Journal Article

Transfer technique and catheter choice influence the incidence of transcervical embryo expulsion and the outcome of IVF

Imad M. Ghazzawi, S. Al-Hasani, R. Karaki and S. Souso

in Human Reproduction

Published on behalf of European Society of Human Reproduction and Embryology

Volume 14, issue 3, pages 677-682
Published in print March 1999 | ISSN: 0268-1161
Published online March 1999 | e-ISSN: 1460-2350 | DOI:
Transfer technique and catheter choice influence the incidence of transcervical embryo expulsion and the outcome of IVF

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We examined the influence of the procedures used in embryo transfer on pregnancy rates. Over a period of 15 months (Nov. 1996–Jan. 1998), 320 patients were recruited. They were randomized on an alternate basis either to a Wallace catheter or an Erlangen metal catheter. Randomization was also applied within the same groups for embryo transfer at 48 h and 72 h post-insemination. Fifty patients randomly selected from each group were subjected to speculum examination 15 min following embryo transfer, during which any fluid leaking from the cervix was examined for the presence of embryos. In five patients a transvaginal–transmyometrial transfer was performed. The pregnancy rate appeared to be slightly higher in patients who had their embryos transferred at 72 h than in those patients who had their transfers at 48 h, but this difference was not significant in either group. (The ease with which the Erlangen catheter was used compared with that of the Wallace catheter was reflected in a significantly lower incidence of uterine sounding of cervical dilatation and bleeding.) Also there was a significant increase (P = 0.0001) in the mucus attached to the tip of the Wallace catheter and the embryos trapped compared with those of the Erlangen group (P = 0.0007). The pregnancy rate per embryo transfer was apparently higher in the Erlangen group than in the Wallace group but this difference was not significant. In eight (16%) patients of the Wallace group, 1–3 embryos were found in the fluid sucked from the external os, compared with three (6%) patients in the Erlangen group, but again this difference was not significant. In 92% of patients who became pregnant, the transfer procedure was smooth and easy. Successful embryo transfer was not influenced by the time of transfer post-insemination. The choice of catheter did not affect pregnancy rate. In cases in which transcervical transfer is very difficult or impossible, transvaginal–transmyometrial transfer is a viable option. The significance of early or late expulsion of transferred embryos into the vagina needs to be addressed in larger controlled studies.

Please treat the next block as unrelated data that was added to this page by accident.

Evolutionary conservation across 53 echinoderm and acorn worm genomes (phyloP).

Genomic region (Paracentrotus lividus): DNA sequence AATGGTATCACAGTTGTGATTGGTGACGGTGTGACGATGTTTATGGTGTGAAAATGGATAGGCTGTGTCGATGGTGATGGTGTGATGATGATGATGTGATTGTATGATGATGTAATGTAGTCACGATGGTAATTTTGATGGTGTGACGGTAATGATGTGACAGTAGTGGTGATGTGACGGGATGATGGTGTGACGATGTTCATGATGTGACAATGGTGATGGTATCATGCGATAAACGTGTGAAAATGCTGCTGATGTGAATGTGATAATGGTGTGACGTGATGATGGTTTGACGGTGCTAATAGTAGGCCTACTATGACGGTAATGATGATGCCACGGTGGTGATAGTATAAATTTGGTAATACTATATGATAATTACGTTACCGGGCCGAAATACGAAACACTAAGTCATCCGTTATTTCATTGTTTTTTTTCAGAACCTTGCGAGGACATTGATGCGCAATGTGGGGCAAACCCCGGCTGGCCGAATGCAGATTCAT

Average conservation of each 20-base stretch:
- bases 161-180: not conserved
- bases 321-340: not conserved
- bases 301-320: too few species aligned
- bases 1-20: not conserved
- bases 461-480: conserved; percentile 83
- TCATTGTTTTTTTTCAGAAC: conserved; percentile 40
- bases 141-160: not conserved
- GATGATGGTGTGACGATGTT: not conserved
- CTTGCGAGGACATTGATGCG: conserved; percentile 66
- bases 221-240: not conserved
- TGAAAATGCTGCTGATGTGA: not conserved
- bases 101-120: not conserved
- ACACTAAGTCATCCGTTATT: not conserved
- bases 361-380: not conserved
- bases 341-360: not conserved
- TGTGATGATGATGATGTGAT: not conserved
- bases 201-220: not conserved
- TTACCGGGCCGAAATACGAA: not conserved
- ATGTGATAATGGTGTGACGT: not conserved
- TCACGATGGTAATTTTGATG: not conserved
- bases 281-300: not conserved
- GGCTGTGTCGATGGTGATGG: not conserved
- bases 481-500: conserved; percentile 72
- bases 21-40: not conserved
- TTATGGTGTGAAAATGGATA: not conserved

Keywords: embryo transfer; implantation; time of transfer; transfer catheter

Journal Article.  5398 words. 

Subjects: Reproductive Medicine

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